JAJSBZ4B June   2014  – January 2018

PRODUCTION DATA.

1. 特長
2. アプリケーション
3. 概要
1.     Device Images
4. 改訂履歴
5. Pin Configuration and Functions
6. Specifications
7. Detailed Description
1. 7.1 Overview
2. 7.2 Functional Block Diagram
3. 7.3 Feature Description
4. 7.4 Device Functional Modes
8. Applications and Implementation
1. 8.1 Application Information
2. 8.2 Typical Applications
1. 8.2.1 Design Requirements
2. 8.2.2 Detailed Design Procedure
3. 8.2.3 Application Curves
9. Power Supply Recommendations
10. 10Layout
1. 10.1 Layout Guidelines
2. 10.2 Layout Example
11. 11デバイスおよびドキュメントのサポート
1. 11.1 デバイス・サポート
1. 11.1.1 開発サポート
2. 11.2 ドキュメントの更新通知を受け取る方法
3. 11.3 コミュニティ・リソース
4. 11.4 商標
5. 11.5 静電気放電に関する注意事項
6. 11.6 Glossary
12. 12メカニカル、パッケージ、および注文情報

• PWP|16
• PWP|16

#### 7.3.9 Internal Compensation and CFF

The LM46001 is internally compensated with RC = 400 kΩ and CC = 50 pF as shown in Functional Block Diagram. The internal compensation is designed such that the loop response is stable over the entire operating frequency and output voltage range. Depending on the output voltage, the compensation loop phase margin can be low with all ceramic capacitors at the output. TI recommends placing an external feed-forward capacitor CFF in parallel with the top resistor divider RFBT for optimum transient performance.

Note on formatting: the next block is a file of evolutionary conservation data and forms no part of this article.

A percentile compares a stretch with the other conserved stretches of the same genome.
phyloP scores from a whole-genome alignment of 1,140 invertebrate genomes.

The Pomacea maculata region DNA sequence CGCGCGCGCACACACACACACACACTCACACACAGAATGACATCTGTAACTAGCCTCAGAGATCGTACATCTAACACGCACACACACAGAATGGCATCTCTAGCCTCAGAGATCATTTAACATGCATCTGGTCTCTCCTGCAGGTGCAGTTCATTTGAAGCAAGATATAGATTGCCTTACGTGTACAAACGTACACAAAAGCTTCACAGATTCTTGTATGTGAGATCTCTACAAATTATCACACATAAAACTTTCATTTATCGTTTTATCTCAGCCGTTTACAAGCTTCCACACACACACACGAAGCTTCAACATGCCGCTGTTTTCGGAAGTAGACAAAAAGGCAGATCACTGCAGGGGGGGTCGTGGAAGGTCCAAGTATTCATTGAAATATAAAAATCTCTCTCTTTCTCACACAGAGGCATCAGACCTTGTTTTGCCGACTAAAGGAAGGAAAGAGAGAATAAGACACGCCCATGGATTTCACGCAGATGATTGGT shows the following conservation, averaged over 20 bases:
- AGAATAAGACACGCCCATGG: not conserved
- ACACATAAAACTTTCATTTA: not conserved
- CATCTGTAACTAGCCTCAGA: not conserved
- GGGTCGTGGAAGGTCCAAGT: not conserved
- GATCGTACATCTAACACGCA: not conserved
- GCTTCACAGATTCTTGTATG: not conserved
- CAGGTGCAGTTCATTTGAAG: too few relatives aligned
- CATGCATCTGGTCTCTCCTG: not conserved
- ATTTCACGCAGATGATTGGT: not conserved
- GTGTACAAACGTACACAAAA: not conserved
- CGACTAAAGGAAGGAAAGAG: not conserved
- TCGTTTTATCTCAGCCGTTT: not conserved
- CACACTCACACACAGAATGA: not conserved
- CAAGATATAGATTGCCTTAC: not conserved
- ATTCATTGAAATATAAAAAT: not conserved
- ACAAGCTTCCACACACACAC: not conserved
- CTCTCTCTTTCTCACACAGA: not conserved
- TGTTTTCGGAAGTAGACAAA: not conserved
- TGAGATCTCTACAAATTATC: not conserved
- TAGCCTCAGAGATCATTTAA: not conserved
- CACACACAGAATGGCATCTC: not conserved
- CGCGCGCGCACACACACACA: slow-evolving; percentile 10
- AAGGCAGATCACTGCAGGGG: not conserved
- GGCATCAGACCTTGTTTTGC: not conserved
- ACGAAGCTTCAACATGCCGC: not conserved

The feed-forward capacitor CFF in parallel with RFBT places an additional zero before the crossover frequency of the control loop to boost phase margin. The zero frequency can be found by:

Equation 8. fZ-CFF = 1 / ( 2π × RFBT × CFF )

An additional pole is also introduced with CFF at the frequency of

Equation 9. fP-CFF = 1 / ( 2π × CFF × ( RFBT // RFBB ))

Select the CFF so that the bandwidth of the control loop without the CFF is centered between fZ-CFF and fP-CFF. The zero fZ-CFF adds phase boost at the crossover frequency and improves transient response. The pole fP-CFF helps maintaining proper gain margin at frequency higher than the crossover frequency.

Designs with different combinations of output capacitors need different CFF. Different types of capacitors have different Equivalent Series Resistance (ESR). Ceramic capacitors have the smallest ESR and need the most CFF. Electrolytic capacitors have much larger ESR and the ESR zero frequency

Equation 10. fZ-ESR = 1 / ( 2π × ESR × COUT)

would be low enough to boost the phase up around the crossover frequency. Designs using mostly electrolytic capacitors at the output may not need any CFF.

The CFF creates a time constant with RFBT that couples in the attenuated output voltage ripple to the FB node. If the CFF value is too large, it can couple too much ripple to the FB and affect VOUT regulation. It could also couple too much transient voltage deviation and falsely trip PGOOD thresholds. Therefore, calculate CFF based on output capacitors used in the system. At cold temperatures, the value of CFF might change based on the tolerance of the chosen component. This may reduce its impedance and ease noise coupling on the FB node. To avoid this, more capacitance can be added to the output or the value of CFF can be reduced. Please refer to the Detailed Design Procedure for the calculation of CFF.